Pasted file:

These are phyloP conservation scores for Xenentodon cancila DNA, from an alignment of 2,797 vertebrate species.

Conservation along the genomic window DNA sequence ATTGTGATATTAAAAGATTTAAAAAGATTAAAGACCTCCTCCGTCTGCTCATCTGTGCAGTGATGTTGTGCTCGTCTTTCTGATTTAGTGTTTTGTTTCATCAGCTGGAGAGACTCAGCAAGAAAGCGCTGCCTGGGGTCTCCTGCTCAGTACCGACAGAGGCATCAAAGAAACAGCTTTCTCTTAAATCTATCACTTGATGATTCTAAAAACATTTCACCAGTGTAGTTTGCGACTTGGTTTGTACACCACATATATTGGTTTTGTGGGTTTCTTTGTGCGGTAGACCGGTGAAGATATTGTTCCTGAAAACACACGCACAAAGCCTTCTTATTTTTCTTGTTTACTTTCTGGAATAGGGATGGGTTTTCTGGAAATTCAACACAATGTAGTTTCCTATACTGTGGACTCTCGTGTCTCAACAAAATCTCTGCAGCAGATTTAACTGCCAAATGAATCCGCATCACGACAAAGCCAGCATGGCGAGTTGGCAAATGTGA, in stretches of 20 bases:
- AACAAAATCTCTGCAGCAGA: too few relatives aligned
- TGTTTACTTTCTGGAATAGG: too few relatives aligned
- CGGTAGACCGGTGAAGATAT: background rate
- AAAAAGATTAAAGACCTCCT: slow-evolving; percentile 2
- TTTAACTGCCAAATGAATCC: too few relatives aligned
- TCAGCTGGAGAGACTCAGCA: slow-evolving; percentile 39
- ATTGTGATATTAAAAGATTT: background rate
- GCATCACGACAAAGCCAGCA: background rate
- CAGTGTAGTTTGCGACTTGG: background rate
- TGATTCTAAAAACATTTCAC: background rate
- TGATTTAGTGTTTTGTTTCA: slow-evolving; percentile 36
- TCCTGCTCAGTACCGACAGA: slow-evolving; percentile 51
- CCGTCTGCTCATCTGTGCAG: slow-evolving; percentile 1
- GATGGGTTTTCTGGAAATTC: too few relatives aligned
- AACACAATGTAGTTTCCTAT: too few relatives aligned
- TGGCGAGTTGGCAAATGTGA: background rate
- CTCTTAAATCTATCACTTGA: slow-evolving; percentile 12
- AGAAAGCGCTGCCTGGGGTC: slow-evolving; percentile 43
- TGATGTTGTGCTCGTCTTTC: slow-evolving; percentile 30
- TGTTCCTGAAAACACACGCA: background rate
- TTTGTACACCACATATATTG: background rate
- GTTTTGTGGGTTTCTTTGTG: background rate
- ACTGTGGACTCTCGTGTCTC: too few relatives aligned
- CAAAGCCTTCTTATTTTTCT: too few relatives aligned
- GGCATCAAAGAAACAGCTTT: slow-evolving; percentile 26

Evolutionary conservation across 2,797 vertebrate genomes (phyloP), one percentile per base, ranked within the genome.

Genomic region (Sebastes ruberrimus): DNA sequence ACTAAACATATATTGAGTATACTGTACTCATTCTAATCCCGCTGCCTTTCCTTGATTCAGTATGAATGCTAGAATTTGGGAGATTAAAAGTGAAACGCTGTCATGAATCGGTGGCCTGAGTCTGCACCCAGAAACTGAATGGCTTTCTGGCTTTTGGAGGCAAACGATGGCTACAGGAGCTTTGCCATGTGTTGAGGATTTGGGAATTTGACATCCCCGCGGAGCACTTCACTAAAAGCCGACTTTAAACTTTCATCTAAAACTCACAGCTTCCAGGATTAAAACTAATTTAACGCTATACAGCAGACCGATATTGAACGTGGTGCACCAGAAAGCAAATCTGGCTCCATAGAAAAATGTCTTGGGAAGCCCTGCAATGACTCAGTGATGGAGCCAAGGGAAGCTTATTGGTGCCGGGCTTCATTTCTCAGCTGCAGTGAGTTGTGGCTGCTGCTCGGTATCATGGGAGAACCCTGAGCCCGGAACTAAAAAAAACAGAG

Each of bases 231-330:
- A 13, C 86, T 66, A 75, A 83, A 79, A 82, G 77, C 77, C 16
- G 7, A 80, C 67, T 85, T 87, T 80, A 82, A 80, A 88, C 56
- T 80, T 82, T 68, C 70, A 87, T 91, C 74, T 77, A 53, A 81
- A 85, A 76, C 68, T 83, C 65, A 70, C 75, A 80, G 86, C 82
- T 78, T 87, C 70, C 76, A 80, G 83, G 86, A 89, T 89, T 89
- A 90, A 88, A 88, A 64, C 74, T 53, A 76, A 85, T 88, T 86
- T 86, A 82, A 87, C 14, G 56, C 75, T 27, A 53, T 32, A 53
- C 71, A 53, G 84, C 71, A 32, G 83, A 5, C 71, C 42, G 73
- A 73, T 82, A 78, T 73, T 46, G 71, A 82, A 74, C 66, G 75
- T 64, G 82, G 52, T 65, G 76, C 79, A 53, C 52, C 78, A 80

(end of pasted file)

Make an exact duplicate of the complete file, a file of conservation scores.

These are phyloP conservation scores for Xenentodon cancila DNA, from an alignment of 2,797 vertebrate species.

Conservation along the genomic window DNA sequence ATTGTGATATTAAAAGATTTAAAAAGATTAAAGACCTCCTCCGTCTGCTCATCTGTGCAGTGATGTTGTGCTCGTCTTTCTGATTTAGTGTTTTGTTTCATCAGCTGGAGAGACTCAGCAAGAAAGCGCTGCCTGGGGTCTCCTGCTCAGTACCGACAGAGGCATCAAAGAAACAGCTTTCTCTTAAATCTATCACTTGATGATTCTAAAAACATTTCACCAGTGTAGTTTGCGACTTGGTTTGTACACCACATATATTGGTTTTGTGGGTTTCTTTGTGCGGTAGACCGGTGAAGATATTGTTCCTGAAAACACACGCACAAAGCCTTCTTATTTTTCTTGTTTACTTTCTGGAATAGGGATGGGTTTTCTGGAAATTCAACACAATGTAGTTTCCTATACTGTGGACTCTCGTGTCTCAACAAAATCTCTGCAGCAGATTTAACTGCCAAATGAATCCGCATCACGACAAAGCCAGCATGGCGAGTTGGCAAATGTGA, in stretches of 20 bases:
- AACAAAATCTCTGCAGCAGA: too few relatives aligned
- TGTTTACTTTCTGGAATAGG: too few relatives aligned
- CGGTAGACCGGTGAAGATAT: background rate
- AAAAAGATTAAAGACCTCCT: slow-evolving; percentile 2
- TTTAACTGCCAAATGAATCC: too few relatives aligned
- TCAGCTGGAGAGACTCAGCA: slow-evolving; percentile 39
- ATTGTGATATTAAAAGATTT: background rate
- GCATCACGACAAAGCCAGCA: background rate
- CAGTGTAGTTTGCGACTTGG: background rate
- TGATTCTAAAAACATTTCAC: background rate
- TGATTTAGTGTTTTGTTTCA: slow-evolving; percentile 36
- TCCTGCTCAGTACCGACAGA: slow-evolving; percentile 51
- CCGTCTGCTCATCTGTGCAG: slow-evolving; percentile 1
- GATGGGTTTTCTGGAAATTC: too few relatives aligned
- AACACAATGTAGTTTCCTAT: too few relatives aligned
- TGGCGAGTTGGCAAATGTGA: background rate
- CTCTTAAATCTATCACTTGA: slow-evolving; percentile 12
- AGAAAGCGCTGCCTGGGGTC: slow-evolving; percentile 43
- TGATGTTGTGCTCGTCTTTC: slow-evolving; percentile 30
- TGTTCCTGAAAACACACGCA: background rate
- TTTGTACACCACATATATTG: background rate
- GTTTTGTGGGTTTCTTTGTG: background rate
- ACTGTGGACTCTCGTGTCTC: too few relatives aligned
- CAAAGCCTTCTTATTTTTCT: too few relatives aligned
- GGCATCAAAGAAACAGCTTT: slow-evolving; percentile 26

Evolutionary conservation across 2,797 vertebrate genomes (phyloP), one percentile per base, ranked within the genome.

Genomic region (Sebastes ruberrimus): DNA sequence ACTAAACATATATTGAGTATACTGTACTCATTCTAATCCCGCTGCCTTTCCTTGATTCAGTATGAATGCTAGAATTTGGGAGATTAAAAGTGAAACGCTGTCATGAATCGGTGGCCTGAGTCTGCACCCAGAAACTGAATGGCTTTCTGGCTTTTGGAGGCAAACGATGGCTACAGGAGCTTTGCCATGTGTTGAGGATTTGGGAATTTGACATCCCCGCGGAGCACTTCACTAAAAGCCGACTTTAAACTTTCATCTAAAACTCACAGCTTCCAGGATTAAAACTAATTTAACGCTATACAGCAGACCGATATTGAACGTGGTGCACCAGAAAGCAAATCTGGCTCCATAGAAAAATGTCTTGGGAAGCCCTGCAATGACTCAGTGATGGAGCCAAGGGAAGCTTATTGGTGCCGGGCTTCATTTCTCAGCTGCAGTGAGTTGTGGCTGCTGCTCGGTATCATGGGAGAACCCTGAGCCCGGAACTAAAAAAAACAGAG

Each of bases 231-330:
- A 13, C 86, T 66, A 75, A 83, A 79, A 82, G 77, C 77, C 16
- G 7, A 80, C 67, T 85, T 87, T 80, A 82, A 80, A 88, C 56
- T 80, T 82, T 68, C 70, A 87, T 91, C 74, T 77, A 53, A 81
- A 85, A 76, C 68, T 83, C 65, A 70, C 75, A 80, G 86, C 82
- T 78, T 87, C 70, C 76, A 80, G 83, G 86, A 89, T 89, T 89
- A 90, A 88, A 88, A 64, C 74, T 53, A 76, A 85, T 88, T 86
- T 86, A 82, A 87, C 14, G 56, C 75, T 27, A 53, T 32, A 53
- C 71, A 53, G 84, C 71, A 32, G 83, A 5, C 71, C 42, G 73
- A 73, T 82, A 78, T 73, T 46, G 71, A 82, A 74, C 66, G 75
- T 64, G 82, G 52, T 65, G 76, C 79, A 53, C 52, C 78, A 80